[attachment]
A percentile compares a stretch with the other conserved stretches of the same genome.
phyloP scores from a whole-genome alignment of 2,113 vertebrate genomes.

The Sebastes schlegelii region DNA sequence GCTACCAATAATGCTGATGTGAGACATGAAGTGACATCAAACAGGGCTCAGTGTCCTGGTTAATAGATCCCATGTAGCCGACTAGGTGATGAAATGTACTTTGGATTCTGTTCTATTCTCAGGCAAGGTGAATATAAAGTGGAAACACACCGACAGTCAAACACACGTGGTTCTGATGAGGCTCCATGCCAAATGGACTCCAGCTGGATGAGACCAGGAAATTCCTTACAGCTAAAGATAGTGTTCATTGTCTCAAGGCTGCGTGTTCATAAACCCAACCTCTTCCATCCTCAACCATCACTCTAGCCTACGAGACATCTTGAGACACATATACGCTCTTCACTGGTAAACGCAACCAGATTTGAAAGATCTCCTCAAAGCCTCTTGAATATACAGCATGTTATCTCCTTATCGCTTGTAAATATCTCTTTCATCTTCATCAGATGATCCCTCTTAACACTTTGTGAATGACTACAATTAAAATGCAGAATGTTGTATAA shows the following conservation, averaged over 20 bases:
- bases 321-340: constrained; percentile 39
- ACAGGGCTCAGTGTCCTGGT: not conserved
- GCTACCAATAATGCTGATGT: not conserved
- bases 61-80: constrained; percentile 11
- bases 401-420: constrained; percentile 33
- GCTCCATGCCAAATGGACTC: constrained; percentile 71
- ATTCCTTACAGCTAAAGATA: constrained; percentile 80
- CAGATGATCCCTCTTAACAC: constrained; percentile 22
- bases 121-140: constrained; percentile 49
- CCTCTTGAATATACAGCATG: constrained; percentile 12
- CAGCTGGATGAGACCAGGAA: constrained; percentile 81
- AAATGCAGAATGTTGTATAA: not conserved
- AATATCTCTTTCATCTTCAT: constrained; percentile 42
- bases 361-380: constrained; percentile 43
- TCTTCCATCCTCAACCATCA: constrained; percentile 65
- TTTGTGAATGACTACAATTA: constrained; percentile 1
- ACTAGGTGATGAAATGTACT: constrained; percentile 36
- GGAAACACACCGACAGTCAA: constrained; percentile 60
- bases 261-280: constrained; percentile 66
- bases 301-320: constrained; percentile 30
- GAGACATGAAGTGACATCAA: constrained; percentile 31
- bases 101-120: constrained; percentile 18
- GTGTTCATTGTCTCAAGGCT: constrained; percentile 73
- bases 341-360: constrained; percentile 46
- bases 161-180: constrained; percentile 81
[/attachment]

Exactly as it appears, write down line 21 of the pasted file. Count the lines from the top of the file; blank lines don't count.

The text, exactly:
- GGAAACACACCGACAGTCAA: constrained; percentile 60